From: Brighton, England
The Mike Stuart Span evolved out of an early 60s Brighton based youth club band called the Mighty Atoms, which included frontman Stuart Michael Hobday (lead vocals) and Roger McCabe (bass). In 1965, Hobday secured a publishing contract for some songs he had written, prompting him to form a new ensemble with McCabe that they christened the Mike Stuart Span (a name created by reversing Hobday's first and middle names). Other original group members included Nigel Langham (guitar), Gary "Roscoe" Murphy (drums) and Ashley Potter (organ).
The band was initially an American soul act that was soon discovered by local manager and promoter Mike Clayton, who advised they replace Potter with Jon Poulter (organ) and add a horn section in Gary Parsley (trumpet) and Dave Plumb (saxophone). Not long after establishing themselves however, Langham was tragically killed after taking LSD and jumping out of an upstairs window. This shook the other members so much that they decided to become a drug-free group. The death of Langham left the ensemble without a guitarist and for a while they decided not to replace him. Despite this vacuum, they still managed to secure a record contract with EMI and issued their fist single ('Come On Over To Our Place' b/w 'Still Nights') on the Columbia label in late 1966. A second 45 ('Dear' b/w 'Invitation') was released in June, 1967, but neither were commercially successful which prompted EMI to drop the band.
Losing their record contract caused the Mike Stuart Span to reformulate themselves as a psychedelic rock act, subsequently nixing the horn section and adding Brian Bennett (guitar), with Poulter departing soon after. This new lineup began covering super groups like Cream and the Jimi Hendrix Experience, while developing more progressive original material of their own. By October, 1967, the band had reestablished themselves as a popular psychedelic live act which gave way to a recording session as Decca. The studio time produced some notable material, including the outstanding 'Second Production' played here on TWOS. Unfortunately though, Decca surprisingly didn't find value in the acetates and opted out of releasing them. This setback didn't deter the band however, and they quickly responded by recording and releasing a 45 ('Children Of Tomorrow' b/w 'Concerto Of Thoughts') in early 1968 on their own Jewel label. Unfortunately, the private production limited the band to pressing only 500 records and little promotion, dooming the single from the start.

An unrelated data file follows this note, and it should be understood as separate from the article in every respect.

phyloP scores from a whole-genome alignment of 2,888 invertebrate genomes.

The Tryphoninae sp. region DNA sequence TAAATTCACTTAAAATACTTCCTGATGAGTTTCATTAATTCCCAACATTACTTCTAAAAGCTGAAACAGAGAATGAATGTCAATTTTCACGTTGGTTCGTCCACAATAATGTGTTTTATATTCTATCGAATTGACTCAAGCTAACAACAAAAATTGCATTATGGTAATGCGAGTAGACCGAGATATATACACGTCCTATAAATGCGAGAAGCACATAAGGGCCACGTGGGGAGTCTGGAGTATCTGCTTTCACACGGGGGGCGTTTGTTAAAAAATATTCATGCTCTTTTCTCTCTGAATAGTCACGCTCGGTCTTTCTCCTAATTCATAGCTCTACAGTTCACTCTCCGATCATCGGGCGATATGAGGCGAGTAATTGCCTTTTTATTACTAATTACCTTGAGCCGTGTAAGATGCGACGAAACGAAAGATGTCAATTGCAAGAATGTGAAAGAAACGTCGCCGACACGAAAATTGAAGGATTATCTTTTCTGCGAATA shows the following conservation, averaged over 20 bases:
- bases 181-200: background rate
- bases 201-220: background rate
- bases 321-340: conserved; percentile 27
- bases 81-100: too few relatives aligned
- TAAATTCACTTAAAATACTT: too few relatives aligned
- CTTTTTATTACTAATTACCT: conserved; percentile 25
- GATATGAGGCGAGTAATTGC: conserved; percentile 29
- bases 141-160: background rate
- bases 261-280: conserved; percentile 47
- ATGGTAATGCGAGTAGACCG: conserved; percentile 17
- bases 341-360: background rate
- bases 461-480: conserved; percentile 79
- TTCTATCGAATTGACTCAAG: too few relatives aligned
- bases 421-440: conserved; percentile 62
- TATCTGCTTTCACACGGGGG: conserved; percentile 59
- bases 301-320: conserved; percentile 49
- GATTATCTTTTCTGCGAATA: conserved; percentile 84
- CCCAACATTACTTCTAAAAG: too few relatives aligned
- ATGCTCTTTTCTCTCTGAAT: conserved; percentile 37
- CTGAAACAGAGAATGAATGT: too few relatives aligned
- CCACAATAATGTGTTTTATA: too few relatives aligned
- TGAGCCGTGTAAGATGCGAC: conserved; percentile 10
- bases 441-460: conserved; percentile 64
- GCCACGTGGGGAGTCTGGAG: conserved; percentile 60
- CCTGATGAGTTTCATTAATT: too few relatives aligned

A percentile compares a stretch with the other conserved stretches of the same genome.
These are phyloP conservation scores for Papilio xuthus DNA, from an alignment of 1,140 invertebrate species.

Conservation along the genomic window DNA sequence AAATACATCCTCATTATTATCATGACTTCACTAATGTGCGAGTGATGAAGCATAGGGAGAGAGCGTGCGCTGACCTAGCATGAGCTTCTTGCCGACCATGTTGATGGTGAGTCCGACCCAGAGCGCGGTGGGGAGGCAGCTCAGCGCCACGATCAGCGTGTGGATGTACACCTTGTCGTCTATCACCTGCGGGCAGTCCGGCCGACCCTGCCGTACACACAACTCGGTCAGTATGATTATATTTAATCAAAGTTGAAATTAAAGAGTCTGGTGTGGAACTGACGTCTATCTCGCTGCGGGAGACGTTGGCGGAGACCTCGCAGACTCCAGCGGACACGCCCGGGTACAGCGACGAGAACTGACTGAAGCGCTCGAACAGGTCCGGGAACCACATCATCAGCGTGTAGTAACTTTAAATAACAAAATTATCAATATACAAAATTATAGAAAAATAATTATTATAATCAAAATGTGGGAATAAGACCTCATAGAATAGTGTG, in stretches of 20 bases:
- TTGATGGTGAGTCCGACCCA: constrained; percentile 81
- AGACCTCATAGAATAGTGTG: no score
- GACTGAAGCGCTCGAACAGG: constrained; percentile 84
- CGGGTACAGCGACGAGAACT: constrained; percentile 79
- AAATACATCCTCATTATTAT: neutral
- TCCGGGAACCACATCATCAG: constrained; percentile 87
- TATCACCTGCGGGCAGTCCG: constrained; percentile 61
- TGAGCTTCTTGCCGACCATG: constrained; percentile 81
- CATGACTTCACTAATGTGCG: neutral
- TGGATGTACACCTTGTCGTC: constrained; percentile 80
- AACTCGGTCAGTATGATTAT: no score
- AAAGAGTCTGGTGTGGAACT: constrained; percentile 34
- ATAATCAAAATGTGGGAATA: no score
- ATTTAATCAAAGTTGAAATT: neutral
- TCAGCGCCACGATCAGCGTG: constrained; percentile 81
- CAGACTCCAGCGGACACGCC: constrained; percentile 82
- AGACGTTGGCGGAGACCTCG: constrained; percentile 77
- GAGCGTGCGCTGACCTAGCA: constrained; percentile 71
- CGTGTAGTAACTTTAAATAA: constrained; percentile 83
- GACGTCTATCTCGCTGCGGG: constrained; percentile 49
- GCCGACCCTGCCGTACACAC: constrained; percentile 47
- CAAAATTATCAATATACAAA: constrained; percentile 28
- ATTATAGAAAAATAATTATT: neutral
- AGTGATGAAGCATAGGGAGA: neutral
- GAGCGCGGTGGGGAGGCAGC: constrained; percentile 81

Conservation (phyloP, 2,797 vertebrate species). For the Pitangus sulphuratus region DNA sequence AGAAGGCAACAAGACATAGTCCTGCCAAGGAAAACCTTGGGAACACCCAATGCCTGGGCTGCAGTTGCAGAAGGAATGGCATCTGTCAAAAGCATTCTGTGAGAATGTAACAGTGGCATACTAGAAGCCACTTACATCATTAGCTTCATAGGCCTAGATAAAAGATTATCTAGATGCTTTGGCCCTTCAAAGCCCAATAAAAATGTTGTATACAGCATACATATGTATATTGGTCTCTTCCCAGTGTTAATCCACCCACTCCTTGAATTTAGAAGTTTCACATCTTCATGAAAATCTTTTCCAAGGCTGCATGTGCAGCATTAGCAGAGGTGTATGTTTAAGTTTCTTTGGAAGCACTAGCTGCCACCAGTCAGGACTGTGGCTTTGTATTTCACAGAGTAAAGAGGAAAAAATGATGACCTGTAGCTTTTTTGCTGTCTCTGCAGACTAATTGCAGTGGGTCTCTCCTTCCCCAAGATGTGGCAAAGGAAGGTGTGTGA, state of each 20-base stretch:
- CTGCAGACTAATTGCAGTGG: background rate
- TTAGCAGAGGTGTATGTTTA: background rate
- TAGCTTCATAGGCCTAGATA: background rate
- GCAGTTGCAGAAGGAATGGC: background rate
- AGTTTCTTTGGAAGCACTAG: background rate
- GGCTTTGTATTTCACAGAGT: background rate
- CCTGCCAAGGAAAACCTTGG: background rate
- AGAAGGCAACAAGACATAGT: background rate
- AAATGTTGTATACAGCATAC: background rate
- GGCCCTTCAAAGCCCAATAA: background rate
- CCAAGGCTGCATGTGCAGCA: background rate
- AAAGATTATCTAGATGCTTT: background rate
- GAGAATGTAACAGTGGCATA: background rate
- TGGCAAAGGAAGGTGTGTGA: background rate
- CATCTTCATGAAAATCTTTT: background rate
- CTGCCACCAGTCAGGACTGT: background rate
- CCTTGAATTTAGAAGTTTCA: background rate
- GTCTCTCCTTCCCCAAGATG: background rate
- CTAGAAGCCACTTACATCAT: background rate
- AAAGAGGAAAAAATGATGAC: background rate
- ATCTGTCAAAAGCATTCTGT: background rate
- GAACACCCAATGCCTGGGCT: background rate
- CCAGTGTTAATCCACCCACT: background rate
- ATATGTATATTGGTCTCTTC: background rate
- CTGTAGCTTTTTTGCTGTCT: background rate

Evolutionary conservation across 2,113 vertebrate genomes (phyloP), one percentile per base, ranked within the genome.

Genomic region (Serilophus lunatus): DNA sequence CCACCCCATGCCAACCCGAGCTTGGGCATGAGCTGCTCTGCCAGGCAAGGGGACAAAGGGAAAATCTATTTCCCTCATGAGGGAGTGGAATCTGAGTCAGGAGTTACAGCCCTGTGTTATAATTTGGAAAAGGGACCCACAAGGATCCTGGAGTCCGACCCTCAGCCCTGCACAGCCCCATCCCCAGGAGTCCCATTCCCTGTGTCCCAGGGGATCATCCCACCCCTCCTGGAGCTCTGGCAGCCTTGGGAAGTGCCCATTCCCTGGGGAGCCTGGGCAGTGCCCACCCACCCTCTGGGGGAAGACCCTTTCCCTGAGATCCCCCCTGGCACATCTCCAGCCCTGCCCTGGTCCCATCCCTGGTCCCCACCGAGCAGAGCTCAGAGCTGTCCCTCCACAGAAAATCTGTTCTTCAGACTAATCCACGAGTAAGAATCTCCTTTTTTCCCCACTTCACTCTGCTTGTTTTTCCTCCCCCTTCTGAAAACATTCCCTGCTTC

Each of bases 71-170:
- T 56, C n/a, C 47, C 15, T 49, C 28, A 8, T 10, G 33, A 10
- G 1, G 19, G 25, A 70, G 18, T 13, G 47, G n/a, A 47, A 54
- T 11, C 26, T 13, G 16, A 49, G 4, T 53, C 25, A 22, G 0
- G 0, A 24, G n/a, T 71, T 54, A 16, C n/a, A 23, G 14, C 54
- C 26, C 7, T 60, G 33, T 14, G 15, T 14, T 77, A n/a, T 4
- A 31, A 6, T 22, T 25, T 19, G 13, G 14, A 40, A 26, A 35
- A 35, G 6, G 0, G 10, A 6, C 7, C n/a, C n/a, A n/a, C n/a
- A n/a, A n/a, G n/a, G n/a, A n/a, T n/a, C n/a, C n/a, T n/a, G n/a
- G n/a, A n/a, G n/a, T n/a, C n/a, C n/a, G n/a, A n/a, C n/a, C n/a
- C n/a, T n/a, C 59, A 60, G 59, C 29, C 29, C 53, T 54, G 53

In May, 1968, the band competed an excellent BBC session for John Peel’s Top Gear program, which includes the outstanding version of Tomorrow's 'My White Bicycle'. Soon after, it looked like the group was on the verge of a major breakthrough when they were selected to be the featured act in a BBC TV documentary titled A Year In The Life (Big Deal Group), a reality show which chronicled an up and coming pop group over the period of a year. Unfortunately, this blessing soon became a curse when the ensemble was depicted somewhat negatively along with the somewhat reluctant recording of a manufactured pop single ('You Can Understand Me' b/w 'Baubles And Bangles') atypical of the band's harder style, which subsequently flopped. This disaster, along with a failed attempt to open a record shop in their home town of Brighton, put the band at odds with their manager Mike Clayton who wouldn't stay with them for much longer.
Although seemingly plagued with one mishap after another, the group refused to quit and in September, 1968, recorded more demos, one of which is the catchy 'Remember The Times'. As a final act before parting ways with the band, Clayton presented said recordings to the management of Elektra Records, who received them well, but insisted that the group change their name to Leviathan prior to signing a contract. They agreed and wound up releasing three singles under this moniker in 1969, the first of which includes remakes of 'Remember The Times' and 'Second Production'. Unfortunately, these records too failed to make a significant impact and caused the band to finally call it quits in the fall of that year. Bennett went on to join Jason Crest and Murphy became a member of Hellmet.
Artist information sources include: The book, 'Tapestry of Delights Revisited' by Vernon Joynson and an article by Richie Unterberger at All Music Guide.